Uglow has something interesting to say on almost every facet of Lear’s life and work, taken individually. When she gets off the chronological treadmill her gift as a storyteller is evident, and her assessments of character and motive are almost always sensible and convincing. As a critic she is lucid, clever, conversable; she doesn’t talk down, and her readings are excellent, the heart of the book.
he seems to consider Uglow’s chronological approach “wearisome,” in large part because of a redundant focus on Lear’s travels, an impression I did not have while reading the book, which on the contrary I think managed to avoid this pitfall of many other biographical sketches. On the other hand, a little contradictorily, he complains that the book “would need to be three, four, ten times as long to do this [i.e. provide an ‘immersive experience of such a life’] propertly.”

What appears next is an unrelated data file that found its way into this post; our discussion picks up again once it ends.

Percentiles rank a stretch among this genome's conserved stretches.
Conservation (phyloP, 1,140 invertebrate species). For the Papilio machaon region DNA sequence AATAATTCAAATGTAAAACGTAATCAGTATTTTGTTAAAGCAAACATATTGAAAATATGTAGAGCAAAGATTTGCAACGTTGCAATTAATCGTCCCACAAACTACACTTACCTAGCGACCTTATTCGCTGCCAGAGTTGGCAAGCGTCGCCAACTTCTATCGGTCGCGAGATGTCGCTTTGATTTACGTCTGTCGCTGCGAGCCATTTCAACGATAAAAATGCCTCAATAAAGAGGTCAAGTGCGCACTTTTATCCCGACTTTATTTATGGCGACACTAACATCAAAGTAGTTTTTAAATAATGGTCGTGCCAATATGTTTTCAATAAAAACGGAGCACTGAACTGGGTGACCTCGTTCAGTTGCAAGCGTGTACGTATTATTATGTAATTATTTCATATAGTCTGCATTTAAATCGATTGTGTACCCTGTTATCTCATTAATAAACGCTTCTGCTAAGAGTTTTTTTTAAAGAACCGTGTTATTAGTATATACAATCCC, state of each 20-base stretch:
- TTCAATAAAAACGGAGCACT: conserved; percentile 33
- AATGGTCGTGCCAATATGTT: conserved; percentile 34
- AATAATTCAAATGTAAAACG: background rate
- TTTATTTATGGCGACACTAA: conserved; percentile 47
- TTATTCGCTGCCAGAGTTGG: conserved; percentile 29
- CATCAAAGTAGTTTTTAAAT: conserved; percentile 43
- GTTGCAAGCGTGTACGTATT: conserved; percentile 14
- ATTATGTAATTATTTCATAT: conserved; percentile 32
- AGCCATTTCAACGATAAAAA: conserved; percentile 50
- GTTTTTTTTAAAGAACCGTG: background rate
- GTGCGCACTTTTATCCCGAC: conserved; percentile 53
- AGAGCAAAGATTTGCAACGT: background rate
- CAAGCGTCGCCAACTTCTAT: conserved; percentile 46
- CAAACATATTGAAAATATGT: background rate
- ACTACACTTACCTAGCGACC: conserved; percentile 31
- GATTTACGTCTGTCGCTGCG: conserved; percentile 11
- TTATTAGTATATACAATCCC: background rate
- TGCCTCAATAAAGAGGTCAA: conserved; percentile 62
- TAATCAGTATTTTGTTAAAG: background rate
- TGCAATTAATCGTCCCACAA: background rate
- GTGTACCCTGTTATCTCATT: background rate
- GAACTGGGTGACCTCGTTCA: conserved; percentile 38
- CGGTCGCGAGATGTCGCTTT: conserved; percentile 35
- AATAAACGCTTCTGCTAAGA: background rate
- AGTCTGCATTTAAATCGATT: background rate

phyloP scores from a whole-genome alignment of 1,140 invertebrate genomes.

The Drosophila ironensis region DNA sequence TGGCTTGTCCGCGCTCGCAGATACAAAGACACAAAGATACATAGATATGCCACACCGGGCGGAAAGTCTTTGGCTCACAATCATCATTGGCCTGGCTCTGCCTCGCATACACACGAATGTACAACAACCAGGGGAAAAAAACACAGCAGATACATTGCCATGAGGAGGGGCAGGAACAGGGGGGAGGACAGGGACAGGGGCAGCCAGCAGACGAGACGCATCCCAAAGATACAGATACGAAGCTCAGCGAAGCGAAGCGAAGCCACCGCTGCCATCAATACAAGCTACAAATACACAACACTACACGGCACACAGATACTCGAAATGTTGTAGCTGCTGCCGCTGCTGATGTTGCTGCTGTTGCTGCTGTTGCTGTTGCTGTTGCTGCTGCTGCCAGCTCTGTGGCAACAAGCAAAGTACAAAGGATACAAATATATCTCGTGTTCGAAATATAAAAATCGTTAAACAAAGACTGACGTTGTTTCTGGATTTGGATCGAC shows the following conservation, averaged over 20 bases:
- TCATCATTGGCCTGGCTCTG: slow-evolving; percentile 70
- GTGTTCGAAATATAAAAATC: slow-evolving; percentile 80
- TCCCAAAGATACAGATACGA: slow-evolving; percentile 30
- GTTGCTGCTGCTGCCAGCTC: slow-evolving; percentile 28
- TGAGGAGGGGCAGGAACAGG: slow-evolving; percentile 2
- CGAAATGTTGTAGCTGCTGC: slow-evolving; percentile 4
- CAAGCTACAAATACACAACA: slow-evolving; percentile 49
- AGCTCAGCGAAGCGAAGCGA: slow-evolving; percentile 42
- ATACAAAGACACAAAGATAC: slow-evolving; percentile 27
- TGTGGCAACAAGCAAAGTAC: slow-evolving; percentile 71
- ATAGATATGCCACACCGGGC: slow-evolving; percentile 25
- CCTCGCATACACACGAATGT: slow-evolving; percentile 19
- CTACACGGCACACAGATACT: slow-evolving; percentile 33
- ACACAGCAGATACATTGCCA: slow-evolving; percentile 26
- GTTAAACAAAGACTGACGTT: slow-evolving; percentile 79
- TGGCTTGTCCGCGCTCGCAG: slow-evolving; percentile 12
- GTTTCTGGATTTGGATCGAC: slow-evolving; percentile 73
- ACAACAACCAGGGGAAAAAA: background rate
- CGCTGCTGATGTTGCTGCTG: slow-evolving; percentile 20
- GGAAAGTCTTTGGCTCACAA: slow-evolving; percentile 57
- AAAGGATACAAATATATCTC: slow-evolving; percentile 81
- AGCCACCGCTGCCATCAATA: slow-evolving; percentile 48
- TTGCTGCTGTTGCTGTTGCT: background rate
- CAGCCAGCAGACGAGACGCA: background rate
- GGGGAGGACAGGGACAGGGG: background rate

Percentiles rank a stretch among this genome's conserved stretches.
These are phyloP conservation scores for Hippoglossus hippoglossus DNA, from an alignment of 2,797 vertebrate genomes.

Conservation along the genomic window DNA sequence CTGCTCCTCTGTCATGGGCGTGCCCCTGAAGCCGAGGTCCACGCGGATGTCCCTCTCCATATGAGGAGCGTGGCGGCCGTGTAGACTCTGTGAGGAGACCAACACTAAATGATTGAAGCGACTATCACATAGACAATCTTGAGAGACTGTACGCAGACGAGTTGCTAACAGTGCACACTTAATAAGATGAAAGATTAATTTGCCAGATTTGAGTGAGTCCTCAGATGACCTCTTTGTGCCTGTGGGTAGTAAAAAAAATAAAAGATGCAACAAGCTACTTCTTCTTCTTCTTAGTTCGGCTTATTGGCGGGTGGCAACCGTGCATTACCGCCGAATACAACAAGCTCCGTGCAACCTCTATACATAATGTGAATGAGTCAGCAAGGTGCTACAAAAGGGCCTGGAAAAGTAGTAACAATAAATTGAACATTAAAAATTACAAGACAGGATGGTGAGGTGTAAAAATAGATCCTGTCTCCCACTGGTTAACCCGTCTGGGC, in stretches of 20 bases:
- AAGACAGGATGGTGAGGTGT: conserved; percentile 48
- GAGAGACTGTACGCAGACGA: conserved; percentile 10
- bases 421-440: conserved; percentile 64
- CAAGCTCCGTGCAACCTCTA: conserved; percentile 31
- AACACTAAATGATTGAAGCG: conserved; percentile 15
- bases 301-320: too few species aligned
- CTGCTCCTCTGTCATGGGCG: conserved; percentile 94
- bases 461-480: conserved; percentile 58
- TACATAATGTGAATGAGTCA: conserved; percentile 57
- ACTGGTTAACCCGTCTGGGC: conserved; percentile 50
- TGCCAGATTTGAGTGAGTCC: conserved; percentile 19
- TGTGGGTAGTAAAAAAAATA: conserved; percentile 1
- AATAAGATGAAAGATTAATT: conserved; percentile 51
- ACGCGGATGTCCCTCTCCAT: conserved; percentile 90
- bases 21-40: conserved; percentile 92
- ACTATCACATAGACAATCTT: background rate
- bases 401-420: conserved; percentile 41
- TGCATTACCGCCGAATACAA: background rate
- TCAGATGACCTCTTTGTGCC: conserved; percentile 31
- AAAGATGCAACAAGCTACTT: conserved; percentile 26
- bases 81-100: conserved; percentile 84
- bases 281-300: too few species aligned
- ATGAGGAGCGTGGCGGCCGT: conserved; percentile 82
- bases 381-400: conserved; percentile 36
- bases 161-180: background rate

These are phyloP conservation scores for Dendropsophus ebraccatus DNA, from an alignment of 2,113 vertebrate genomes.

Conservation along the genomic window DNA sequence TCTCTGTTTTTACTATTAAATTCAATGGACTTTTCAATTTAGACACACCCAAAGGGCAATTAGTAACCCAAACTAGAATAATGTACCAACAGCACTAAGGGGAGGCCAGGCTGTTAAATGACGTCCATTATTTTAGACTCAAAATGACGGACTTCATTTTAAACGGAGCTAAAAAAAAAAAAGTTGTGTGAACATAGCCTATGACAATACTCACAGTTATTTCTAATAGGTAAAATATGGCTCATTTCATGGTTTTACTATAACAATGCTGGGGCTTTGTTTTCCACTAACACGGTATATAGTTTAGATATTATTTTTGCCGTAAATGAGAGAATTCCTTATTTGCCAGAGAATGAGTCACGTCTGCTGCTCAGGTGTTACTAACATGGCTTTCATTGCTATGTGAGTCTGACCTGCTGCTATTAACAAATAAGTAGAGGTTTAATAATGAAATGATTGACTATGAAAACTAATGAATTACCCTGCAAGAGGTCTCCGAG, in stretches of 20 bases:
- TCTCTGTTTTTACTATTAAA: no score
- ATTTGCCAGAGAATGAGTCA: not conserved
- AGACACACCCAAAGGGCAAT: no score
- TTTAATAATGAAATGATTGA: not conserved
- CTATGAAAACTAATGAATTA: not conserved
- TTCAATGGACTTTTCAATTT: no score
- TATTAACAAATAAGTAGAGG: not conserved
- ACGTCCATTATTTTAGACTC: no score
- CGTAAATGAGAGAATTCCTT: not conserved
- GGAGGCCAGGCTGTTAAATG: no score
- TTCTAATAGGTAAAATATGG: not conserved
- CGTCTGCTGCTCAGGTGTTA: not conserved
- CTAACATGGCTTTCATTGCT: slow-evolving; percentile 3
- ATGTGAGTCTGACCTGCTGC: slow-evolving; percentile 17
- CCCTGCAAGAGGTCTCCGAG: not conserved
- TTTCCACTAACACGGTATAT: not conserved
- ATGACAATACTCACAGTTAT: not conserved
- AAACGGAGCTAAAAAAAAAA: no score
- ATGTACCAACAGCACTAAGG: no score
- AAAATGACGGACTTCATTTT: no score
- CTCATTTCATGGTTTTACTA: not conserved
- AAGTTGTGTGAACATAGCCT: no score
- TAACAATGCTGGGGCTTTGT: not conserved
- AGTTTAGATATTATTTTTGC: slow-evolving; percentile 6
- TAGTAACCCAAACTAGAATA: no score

In the same issue Thomas Dilworth launches in one of his readings of an Edward Lear limerick, “There was an Old Man of the Hague,” which is fun to read but does not really say much about Lear himself.
I have added to the critical bibliography the following items:
Uglow, Jenny. Mr. Lear: A Life of Art and Nonsense. London: Faber and Faber, 2017.
Westwood, Benjamin. “Edward Lear’s Dancing Lines.” Essays in Criticism 67.4 (2017): 367-91.